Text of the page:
So a few months back, Bruce asked my brother Brian and I to contribute to his blog this year. Bruce was going to focus his blog on catching striped bass and seeing as how we accompany him on a lot of his fishing trips (and we’re wicked funny), he wanted us to join in the blogging fun. Well, since I like Bruce, I like fishing, and I like making up fishing stories, I agreed. So here goes……
Back in the mid 80’s, my family lived a few miles from the Cape Cod Canal. During those days, I was commuting to Bridgewater State College during the day and tending bar at night. Occasionally, Brian and I would head down to the canal to cast out a plug. We would park at the railroad bridge and walk down the service road a ways, passing the same fishermen most nights, all camped out in their regular spots. We would spend a couple of hours casting out and reeling our plugs back in not really knowing much about when or where or how to catch stripers. The striper population was in a big decline back then so the size limit had been increased to 32 inches. I had never caught striper up to that point, but I enjoyed sitting along the edge of the water, smelling the salty air and tossing back a few cold ones. Boy, life was a bit different then, with my only concerns being which class I should skip the next day and wondering if we had enough beer for the night.
Well one night, I was standing out on a rock by myself as Brian had to work late and was going to met up with me later that evening. I was reeling in a swimming plug when suddenly something hit my line and pulled like crazy. Well my heart just about stopped and my brain started to panic. The fish on the end of the line started to pull out line and I didn’t know what to do. I had caught plenty of largemouth bass in freshwater, but nothing that ever took out this much line. The rod bent over way more than I thought possible. This was my father’s old 8 foot surf casting rod that I thought was overkill, but enjoyed using because it could cast some heavy plugs way out. We used to have casting contests to see who could go the farthest across the canal. Anyway, here I am with my rod doubled over, line peeling off each time the fish made a run, and I’m standing in the dark on wet rock afraid to move for fear of failing onto the water. It seemed like every time I started to reel up some line, that fish would take off again and take out more and more line. After five or six strong runs, I started gaining on the fish. I kept pulling up on the rod and reeling in slack as I let it back down. Unexpectedly, the fish turned around and started swimming towards me. The line started to go slack and a wave of disappointment swept over me as I realize that no one was even there to have seen me fight this fish. But suddenly, I realize that he was still on, so I cranked that reel as fast as I could go. The line tightened again and the battle continued. As the fish came closer to shore, he gave a huge swirl as he made one last turn to run. I just about peed my pants when I saw the size of his tail. Eventually, he tired out and I dragged him towards the rocks. No longer worried about getting wet or slipping on the rocks, I jumped down and pounced on him. Not really sure how to hold him, I grabbed him with both arms in a bear hug and climbed up to the service road. My rod was still down by the water, the plug somehow now hooked to my shirt, and my foot was soaking wet from apparently stepping in the water, but there laying on the ground in front of me was my first striped bass.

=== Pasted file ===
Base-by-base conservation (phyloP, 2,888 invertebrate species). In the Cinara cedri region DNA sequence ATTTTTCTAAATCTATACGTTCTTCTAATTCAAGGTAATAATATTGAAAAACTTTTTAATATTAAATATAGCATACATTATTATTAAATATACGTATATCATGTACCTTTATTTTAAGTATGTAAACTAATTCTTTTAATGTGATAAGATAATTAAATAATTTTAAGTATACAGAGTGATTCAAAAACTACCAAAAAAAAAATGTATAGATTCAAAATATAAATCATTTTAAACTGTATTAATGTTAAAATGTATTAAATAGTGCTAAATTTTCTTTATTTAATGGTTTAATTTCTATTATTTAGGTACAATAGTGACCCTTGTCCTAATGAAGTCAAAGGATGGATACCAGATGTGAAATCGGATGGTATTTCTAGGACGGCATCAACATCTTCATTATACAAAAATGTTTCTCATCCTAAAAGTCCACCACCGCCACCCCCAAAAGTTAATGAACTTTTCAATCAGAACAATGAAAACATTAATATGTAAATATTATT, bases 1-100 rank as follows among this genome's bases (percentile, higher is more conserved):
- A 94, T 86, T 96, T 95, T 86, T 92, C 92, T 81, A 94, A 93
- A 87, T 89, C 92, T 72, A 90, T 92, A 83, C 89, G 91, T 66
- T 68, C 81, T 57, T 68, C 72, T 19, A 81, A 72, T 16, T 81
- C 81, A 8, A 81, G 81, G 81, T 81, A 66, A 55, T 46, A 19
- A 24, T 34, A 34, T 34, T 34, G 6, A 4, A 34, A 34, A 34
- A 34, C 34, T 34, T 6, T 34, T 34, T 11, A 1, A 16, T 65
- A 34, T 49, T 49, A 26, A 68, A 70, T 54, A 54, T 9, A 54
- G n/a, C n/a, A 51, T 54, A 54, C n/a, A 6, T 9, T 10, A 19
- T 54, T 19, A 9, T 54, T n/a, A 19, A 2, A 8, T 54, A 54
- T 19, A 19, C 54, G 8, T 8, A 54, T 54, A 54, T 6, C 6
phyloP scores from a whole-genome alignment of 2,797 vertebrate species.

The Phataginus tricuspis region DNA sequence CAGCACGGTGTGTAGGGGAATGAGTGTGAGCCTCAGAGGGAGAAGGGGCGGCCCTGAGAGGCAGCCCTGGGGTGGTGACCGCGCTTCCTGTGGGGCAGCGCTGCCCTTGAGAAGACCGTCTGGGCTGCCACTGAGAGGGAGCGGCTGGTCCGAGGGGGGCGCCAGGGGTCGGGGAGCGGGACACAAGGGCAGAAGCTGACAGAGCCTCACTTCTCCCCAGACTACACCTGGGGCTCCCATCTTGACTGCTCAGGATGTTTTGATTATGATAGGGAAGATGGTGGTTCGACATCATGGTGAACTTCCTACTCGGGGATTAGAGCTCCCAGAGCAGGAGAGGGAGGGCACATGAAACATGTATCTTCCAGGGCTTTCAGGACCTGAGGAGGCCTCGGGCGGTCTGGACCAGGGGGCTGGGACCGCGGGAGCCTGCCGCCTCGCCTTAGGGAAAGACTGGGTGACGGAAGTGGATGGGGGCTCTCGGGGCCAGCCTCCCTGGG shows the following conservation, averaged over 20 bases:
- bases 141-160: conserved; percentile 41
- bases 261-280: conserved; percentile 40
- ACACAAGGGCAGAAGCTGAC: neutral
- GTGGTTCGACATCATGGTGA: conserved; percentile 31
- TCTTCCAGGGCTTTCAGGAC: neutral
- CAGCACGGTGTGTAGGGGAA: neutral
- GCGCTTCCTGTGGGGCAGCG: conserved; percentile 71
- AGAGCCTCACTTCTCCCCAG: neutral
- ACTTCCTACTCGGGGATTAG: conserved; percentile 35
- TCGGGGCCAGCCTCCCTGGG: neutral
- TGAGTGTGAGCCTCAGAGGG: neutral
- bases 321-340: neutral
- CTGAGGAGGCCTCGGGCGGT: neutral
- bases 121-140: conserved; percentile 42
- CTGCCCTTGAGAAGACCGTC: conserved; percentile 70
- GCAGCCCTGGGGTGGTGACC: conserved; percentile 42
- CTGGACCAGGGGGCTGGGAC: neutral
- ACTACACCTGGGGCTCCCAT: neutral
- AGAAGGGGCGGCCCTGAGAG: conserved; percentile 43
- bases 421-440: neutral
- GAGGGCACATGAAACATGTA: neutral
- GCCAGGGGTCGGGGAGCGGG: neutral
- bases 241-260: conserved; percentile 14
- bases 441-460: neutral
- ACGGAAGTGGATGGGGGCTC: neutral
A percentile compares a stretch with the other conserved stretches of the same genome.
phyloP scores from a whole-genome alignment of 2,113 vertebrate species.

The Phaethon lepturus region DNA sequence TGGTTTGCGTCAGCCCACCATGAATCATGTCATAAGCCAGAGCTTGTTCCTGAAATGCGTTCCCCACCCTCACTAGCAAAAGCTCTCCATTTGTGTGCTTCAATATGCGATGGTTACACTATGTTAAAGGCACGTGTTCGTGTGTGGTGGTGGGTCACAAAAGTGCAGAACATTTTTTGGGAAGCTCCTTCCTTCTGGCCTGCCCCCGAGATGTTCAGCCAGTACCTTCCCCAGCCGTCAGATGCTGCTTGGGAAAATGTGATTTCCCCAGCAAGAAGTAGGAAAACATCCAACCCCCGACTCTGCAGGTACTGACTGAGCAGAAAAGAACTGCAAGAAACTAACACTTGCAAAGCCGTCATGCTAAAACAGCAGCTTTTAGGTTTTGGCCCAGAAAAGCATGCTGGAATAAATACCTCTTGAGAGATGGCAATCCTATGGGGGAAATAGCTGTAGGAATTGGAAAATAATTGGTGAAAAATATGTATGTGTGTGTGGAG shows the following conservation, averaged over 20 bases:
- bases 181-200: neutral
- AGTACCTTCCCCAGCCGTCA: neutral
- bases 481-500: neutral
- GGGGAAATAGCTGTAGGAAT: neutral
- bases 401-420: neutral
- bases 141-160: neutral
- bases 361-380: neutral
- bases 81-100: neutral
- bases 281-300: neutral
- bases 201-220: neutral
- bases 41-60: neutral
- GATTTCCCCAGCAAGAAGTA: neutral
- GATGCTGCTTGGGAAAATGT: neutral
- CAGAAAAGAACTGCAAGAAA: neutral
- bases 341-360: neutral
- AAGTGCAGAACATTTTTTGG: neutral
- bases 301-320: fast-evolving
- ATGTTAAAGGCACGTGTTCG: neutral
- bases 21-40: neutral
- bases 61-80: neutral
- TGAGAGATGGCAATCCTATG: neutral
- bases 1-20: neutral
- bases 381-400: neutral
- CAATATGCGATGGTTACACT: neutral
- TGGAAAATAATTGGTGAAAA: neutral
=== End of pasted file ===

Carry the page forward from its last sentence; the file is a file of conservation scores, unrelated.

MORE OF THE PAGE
Now when I say this bass was huge, I of course am exaggerating. He measured out to 32 inches (well maybe I had to squish him down a little for that last half inch) and weight at least25 pounds. Now I know what you’re thinking, no way a 32 inch fish weights 25 pounds. Well, you’re probable right, but this is my story so that’s the number I’m using. Since my previous biggest fish was probably an 18 inch largemouth, this fish was impressive. I had never had a fish almost pull the rod out of my hands, never caught one that I couldn’t lift with one hand, and never been so excited after catching a fish. It probable took a good 5 minutes for me to catch my breath and for my heart to slow down to normal after landing this beast.
Well Brian had not yet shown up, so I decided to head home. I had to show someone this fish before I exploded. I packed up my equipment and headed back to the car. One of the regulars saw me walk by with the fish and asked how big. I proudly said it was 32 and I was going home to eat it. And boy was it good. My father showed me how to filet it and within 30 minutes of pulling it out of the water, it was on a grill, topped with salt, pepper, and lemon and tasting better than any fish I have previously eaten. This was the night that I feel in love with striped bass. Not just the taste, but the thrill of catching it. I now spend the winter months planning fishing trips and anxiously waiting for spring and the bass migration to arrive.
P.S. The next evening, Brian went down to try his luck. When he asked a local how was the fishing, he was told, “You should have been here last night. Some kid pulled in a 32 pounder!”